PENOBSCOT, Maine — A local nursing home will lose its Medicaid and Medicare certifications at the end of the month, forcing residents to find new places to live.

Federal officials sent a letter dated June 11 to Penobscot Nursing Home indicating that the facility’s health insurance benefits agreement and certification in the federal healthcare programs were being terminated as of June 30. The reason for the termination, according to the the letter, is the nursing home’s “failure to achieve and maintain substantial compliance” in remedying several deficiencies that Maine Department of Health and Human Services officials discovered at the facility over a series of inspections that began in January.

In the letter, J. William Roberson, associate regional administrator for the federal Centers for Medicare and Medicaid Services, informed Penobscot Nursing Home Administrator Janice McManus-Rackliff that within a week of receiving the letter, the nursing home has to notify all Medicare and Medicaid residents of the termination and must develop a closure plan.

Roberson said in the letter that the termination action by the federal agency could be stopped if an acceptable plan of correction was submitted to state officials by June 16. He also said that the Penobscot Nursing Home has been fined $19,000 in civil penalties for the infractions and, in addition, has to pay a daily fine of $2,350 for every day since May 23 that the infractions have not been addressed. The $2,350 daily fine will accrue until either the deficiencies are fixed or the June 30 termination date arrives.

Among the more serious concerns cited in five reports obtained this week by the Bangor Daily News are an alleged sexual assault of a nursing home patient by an aide on March 26 and the death of another patient after a fall at the nursing home on April 29.

Substandard physical conditions at the nursing home that are cited in the reports include stained ceiling tiles, peeling or torn wallpaper, worn furniture and residential sinks with hot water temperatures above 120 degrees.

The reports also list substandard practices and conditions in the kitchen and laundry room, inadequate record keeping, and insufficient physician visits.

Patient medications at times were inadequately safeguarded, kept beyond their expiration dates, or not administered, according to the reports.

McManus-Rackliff did not respond directly to a message left at her office requesting comment but did issue a statement Thursday afternoon. She wrote in the statement that officials at the facility have been working diligently to address the deficiencies.

“We are deeply affected and saddened by this decision by the state and we apologize, in advance, for the stress, disruption, and inconvenience this is causing residents, families, and our community,” McManus-Rackliff wrote.

John Martins, spokesman for Maine DHHS, said Thursday that there currently are 31 patients living at the Penobscot Nursing Home, which is licensed for up to 54.

The 40 residents of Northern Bay Residential Living Center, an assisted-living facility located in the same building, are not affected by the termination order and will be able to stay, he said.

In a prepared statement, Martins said state officials “are poised and prepared to aid patients, their families and the [nursing home] in the event of closure. Ongoing monitoring for safe patient care, communication with medical providers and other facility vendors, and aiding the administration at the [nursing home] for a safe and orderly transition are among the most important responsibilities for the department at this time.”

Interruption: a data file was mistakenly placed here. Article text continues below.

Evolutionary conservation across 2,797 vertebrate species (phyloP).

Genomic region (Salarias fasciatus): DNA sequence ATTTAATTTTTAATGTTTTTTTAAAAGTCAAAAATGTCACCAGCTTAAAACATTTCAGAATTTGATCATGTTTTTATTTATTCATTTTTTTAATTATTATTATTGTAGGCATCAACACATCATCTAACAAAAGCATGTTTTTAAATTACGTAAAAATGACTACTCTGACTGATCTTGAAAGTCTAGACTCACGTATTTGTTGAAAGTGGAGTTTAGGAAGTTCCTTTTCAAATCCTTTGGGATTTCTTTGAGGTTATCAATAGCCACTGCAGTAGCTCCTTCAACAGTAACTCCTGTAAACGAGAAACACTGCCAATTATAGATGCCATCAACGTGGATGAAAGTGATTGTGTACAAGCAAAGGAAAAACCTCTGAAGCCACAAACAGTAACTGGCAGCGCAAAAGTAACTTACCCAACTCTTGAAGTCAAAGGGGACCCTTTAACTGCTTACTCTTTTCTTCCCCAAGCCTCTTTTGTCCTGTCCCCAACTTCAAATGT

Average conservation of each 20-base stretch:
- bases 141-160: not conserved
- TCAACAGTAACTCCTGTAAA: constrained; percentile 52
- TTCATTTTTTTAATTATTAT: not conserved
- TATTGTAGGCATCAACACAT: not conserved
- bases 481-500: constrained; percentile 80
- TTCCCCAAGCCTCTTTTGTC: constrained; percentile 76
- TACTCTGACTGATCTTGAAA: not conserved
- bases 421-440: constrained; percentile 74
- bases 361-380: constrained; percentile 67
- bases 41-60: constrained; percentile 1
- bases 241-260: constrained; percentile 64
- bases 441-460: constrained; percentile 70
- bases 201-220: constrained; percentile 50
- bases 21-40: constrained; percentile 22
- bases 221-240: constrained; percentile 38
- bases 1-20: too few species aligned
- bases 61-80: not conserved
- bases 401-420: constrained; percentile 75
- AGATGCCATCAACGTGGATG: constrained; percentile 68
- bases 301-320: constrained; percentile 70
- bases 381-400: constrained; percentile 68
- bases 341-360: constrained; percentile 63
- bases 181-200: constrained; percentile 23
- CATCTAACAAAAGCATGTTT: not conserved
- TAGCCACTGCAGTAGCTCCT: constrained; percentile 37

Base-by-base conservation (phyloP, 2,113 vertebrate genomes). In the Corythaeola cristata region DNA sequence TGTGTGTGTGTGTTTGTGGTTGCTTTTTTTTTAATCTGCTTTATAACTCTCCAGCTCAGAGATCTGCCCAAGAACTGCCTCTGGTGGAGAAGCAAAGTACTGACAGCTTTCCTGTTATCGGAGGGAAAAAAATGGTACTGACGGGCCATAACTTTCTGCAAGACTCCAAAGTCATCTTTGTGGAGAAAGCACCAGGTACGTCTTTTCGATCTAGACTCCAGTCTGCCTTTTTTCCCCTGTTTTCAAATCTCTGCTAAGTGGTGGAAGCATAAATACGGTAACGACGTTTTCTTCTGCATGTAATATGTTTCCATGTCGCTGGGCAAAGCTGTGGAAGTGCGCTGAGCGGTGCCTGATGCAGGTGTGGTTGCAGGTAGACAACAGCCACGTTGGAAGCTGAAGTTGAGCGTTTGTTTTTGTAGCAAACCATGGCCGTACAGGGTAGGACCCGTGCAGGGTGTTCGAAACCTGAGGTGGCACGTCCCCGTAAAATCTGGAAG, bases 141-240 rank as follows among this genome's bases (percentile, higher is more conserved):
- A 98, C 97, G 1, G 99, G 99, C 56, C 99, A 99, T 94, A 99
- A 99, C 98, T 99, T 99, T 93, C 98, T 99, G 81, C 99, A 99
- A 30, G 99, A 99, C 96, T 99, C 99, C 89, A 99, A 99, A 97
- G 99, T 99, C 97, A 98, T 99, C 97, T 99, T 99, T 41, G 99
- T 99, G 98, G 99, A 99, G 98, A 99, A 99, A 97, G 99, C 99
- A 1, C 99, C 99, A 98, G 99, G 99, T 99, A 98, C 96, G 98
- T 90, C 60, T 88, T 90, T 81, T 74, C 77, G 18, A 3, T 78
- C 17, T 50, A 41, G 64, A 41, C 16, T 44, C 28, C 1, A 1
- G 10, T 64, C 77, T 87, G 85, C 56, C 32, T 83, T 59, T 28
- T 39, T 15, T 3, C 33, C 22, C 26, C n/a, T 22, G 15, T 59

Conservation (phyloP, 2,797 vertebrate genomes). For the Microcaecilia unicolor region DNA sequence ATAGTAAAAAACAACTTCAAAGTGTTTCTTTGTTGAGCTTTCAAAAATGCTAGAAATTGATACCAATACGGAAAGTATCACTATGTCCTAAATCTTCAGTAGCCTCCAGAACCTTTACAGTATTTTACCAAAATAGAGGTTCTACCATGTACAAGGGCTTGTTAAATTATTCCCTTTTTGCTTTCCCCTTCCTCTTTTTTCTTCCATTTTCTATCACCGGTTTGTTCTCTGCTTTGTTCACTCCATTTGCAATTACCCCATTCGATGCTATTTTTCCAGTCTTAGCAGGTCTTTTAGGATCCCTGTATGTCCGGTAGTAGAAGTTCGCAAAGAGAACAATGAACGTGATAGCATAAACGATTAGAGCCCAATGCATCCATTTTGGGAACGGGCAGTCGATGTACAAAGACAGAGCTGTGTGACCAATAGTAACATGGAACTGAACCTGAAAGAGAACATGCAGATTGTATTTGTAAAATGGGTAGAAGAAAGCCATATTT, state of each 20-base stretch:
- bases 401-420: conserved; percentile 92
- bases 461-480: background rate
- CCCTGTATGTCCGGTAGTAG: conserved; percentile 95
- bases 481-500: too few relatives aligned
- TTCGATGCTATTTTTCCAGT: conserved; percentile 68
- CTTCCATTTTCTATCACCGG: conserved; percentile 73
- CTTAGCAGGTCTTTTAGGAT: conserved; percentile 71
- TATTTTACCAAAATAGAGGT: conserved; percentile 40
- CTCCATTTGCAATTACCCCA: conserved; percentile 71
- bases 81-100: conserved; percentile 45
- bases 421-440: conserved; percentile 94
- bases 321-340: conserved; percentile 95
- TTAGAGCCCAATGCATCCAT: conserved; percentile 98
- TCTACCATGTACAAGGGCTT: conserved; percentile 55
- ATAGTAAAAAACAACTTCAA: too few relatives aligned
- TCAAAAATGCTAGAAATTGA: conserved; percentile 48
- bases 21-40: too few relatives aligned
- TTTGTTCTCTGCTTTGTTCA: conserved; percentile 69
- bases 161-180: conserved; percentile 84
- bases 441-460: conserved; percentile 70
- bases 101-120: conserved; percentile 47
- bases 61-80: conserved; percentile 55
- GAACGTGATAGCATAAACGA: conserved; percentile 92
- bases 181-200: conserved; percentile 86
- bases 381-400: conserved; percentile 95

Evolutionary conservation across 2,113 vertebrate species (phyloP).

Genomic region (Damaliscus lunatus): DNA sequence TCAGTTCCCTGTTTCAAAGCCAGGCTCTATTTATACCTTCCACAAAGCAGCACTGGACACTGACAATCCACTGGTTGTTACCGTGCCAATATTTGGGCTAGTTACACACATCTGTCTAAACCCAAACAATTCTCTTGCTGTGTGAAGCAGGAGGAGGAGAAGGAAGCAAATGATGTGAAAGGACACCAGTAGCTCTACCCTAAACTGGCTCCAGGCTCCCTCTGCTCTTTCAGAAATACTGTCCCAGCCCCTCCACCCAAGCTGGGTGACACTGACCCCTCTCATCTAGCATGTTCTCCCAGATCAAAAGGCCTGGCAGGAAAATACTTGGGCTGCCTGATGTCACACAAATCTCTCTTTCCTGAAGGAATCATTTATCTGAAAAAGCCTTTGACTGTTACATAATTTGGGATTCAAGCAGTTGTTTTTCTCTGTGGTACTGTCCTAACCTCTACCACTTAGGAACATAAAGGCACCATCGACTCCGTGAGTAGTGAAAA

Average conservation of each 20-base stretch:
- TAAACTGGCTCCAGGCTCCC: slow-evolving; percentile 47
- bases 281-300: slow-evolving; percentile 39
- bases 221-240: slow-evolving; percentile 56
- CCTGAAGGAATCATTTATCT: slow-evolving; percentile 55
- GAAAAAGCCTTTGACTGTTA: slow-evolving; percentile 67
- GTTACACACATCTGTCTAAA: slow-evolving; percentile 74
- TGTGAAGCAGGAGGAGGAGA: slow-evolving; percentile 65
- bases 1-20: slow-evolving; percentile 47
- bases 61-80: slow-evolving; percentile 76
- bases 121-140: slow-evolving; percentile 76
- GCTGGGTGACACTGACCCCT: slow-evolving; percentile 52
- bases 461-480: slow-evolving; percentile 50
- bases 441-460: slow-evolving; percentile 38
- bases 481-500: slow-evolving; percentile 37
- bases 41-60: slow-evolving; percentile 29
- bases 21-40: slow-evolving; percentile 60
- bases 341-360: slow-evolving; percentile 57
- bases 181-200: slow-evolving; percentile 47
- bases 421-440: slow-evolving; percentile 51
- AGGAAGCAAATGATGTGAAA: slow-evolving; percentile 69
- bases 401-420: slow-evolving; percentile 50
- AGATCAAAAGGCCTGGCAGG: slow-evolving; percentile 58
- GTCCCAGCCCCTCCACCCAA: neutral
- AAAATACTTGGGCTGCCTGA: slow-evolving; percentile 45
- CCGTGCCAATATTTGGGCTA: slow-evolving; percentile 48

Paul Bowen, chairman of the Penobscot Board of Selectmen, blamed the state for the lingering issues that have led to the revocation of the federal certifications. The nursing home and six others in Maine owned by Connecticut-based Eagle Landing Residential Care Maine LLC have been in receivership since 2008.

The towns of Penobscot and Blue Hill have been given a formal say in the receivership of Penobscot Nursing Home because of the geographic isolation of the nursing home from other certified Medicare and Medicaid facilities.

Bowen said Thursday that Maine has a limit on the number of beds for Medicare and Medicaid patients at nursing homes, and for a couple of years, Maine DHHS has been interested in reassigning “bed rights” for those licensed at Penobscot Nursing Home to other facilities. In 2012, the state filed an unsuccessful court petition to close the nursing home down.

“We are dismayed this has occurred under state receivership,” Bowen said Thursday. “The deficiencies that have occurred have been under the state’s watch. It’s outrageous.”

Among the documents obtained by the BDN, one 25-page report dated May 5 deals exclusively with several infractions stemming from an April 29 incident in which a patient died after falling and being taken to a hospital emergency room.

A separate 12-page report dated April 11 deals exclusively with an alleged sexual assault by an aide on a Penobscot Nursing Home resident on March 26 of this year.

The report does not identify anyone by name or gender, but the alleged assault appears to be the same incident that led to criminal charges being filed against Sara Comtois, a former aide at the facility who no longer works there.

Comtois is facing two counts of gross sexual assault and one count of intentionally endangering the welfare of a dependent person, according to documents filed in Hancock County Unified Criminal Court in Ellsworth.

A news reporter in coastal Maine for more than 20 years, Bill Trotter writes about how the Atlantic Ocean and the state's iconic coastline help to shape the lives of coastal Maine residents and visitors....